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DoD info, AI chiefs see potential ‘diversity pipeline for Silicon Valley’

Mr. John Sherman, Acting Department of Defense Chief Information Officer participates in a virtual panel with Billington Cybersecurity at the Pentagon, April 15, 2021 (DoD photo by Chad J. McNeeley)

WASHINGTON: The Pentagon’s information and artificial intelligence chiefs are crafting a new digital workforce strategy that would recruit from a more diverse pool of candidates and lure them to government work in part by offering training and experience that would be valuable after their government service is up.

The office of DoD’s chief information officer started crafting the strategy last year, looking at how the department can attract digital and cyber talent. Back then, it was just focused on the cyber element, CIO John Sherman said June 8 during the DoD Data and AI Symposium. 

“How do we think differently about this?” Sherman said. “How do we leverage the authorities that we already have at our disposal that Congress has already given us?…But then, how do we do things like increase diversity, recruit in different areas, think really hard about educational baselines — are we excluding folks that could contribute here?”

Sherman added he will work in coordination with Craig Martell, the Pentagon’s chief data and AI officer, to develop the strategy because it will be “critical” to getting after the talent the newly stood up office will need. 

“I think that if we do this right, we can actually create a diversity pipeline for Silicon Valley, and they will be pounding down the door to get to that,” Martell said. “So I think this is a really key initiative that we need to look into.”

Martell comes from the private sector himself. Prior to recently taking the CDAO job, he worked as head of machine learning for ride share platform Lyft, led the machine learning team at Dropbox and was in responsible for several AI teams at LinkedIn. 

RELATED: Lyft Exec Craig Martell Tapped As Pentagon’s AI Chief: Exclusive Interview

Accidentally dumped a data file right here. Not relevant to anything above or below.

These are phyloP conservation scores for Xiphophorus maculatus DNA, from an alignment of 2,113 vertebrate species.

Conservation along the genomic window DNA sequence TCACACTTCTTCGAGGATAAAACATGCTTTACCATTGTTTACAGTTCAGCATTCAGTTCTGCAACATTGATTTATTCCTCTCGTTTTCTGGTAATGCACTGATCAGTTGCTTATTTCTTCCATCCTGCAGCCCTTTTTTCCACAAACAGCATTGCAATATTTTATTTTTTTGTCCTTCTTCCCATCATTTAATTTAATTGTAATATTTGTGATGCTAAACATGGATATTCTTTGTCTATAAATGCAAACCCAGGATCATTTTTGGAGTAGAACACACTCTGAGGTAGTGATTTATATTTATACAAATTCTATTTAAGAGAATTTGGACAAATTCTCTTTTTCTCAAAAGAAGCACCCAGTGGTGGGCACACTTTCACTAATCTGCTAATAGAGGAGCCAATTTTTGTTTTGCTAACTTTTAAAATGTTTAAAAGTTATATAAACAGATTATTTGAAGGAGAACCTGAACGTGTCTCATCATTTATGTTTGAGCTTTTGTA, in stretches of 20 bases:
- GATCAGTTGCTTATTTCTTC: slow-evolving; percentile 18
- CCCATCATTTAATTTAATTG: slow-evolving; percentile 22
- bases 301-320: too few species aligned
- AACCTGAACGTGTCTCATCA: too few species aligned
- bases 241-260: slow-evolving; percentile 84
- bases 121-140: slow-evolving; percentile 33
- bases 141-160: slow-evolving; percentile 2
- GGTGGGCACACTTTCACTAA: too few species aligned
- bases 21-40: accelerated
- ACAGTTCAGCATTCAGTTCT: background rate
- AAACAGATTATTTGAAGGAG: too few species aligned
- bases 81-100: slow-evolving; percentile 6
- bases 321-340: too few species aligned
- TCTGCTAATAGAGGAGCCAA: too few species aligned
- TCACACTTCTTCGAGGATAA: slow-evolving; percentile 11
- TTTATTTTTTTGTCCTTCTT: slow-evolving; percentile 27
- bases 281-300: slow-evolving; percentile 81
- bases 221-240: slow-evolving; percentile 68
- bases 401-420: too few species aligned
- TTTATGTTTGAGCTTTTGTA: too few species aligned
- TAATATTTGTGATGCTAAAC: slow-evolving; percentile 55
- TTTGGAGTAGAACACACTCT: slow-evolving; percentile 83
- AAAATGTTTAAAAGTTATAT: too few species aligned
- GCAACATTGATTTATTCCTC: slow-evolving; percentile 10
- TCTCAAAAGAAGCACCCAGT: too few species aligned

“I think a piece we really need to think about is to make someone’s time in government valuable to their time in industry,” Martell said during the symposium. “So when they come to government, we have to give them the right skills, we have to give them the right experience so that when they’re done Silicon Valley or industry in general is willing to grab them, right? 

“I’m not quite sure now that when I leave government, people aren’t going to say…you’re going to be stale and you’re not going to be on the cutting edge,” he continued. “We want to create an environment where people will come to work for us. When they’re done, many doors have opened for them to get back into industry.”

Neither Sherman or Martell said when the strategy is anticipated to be released or how far it is in development.

Speaking at a different panel at the symposium, Deputy Defense Secretary Kathleen Hicks said any strategy the US has right now would benefit from input from a CDAO, including the National Defense Strategy.

The NDS is “very much aligned to what we’re trying to achieve with the CDAO stand up and of course what the broader community is trying to achieve across all the digital and data spaces,” Hicks said.

She added the Pentagon needs to bring in world-class AI talent and “be able to access that talent” to help build out the AI enterprise the department needs.

The Pentagon’s fiscal 2023 budget request reflects the department’s increased focus in the AI area. Budget documents show several amounts of funding requested for the CDAO office, including $273.34 million for AI/ML learning and validation, $33.95 million in intelligence support and $76.79 million for its AI and Data Accelerator effort.

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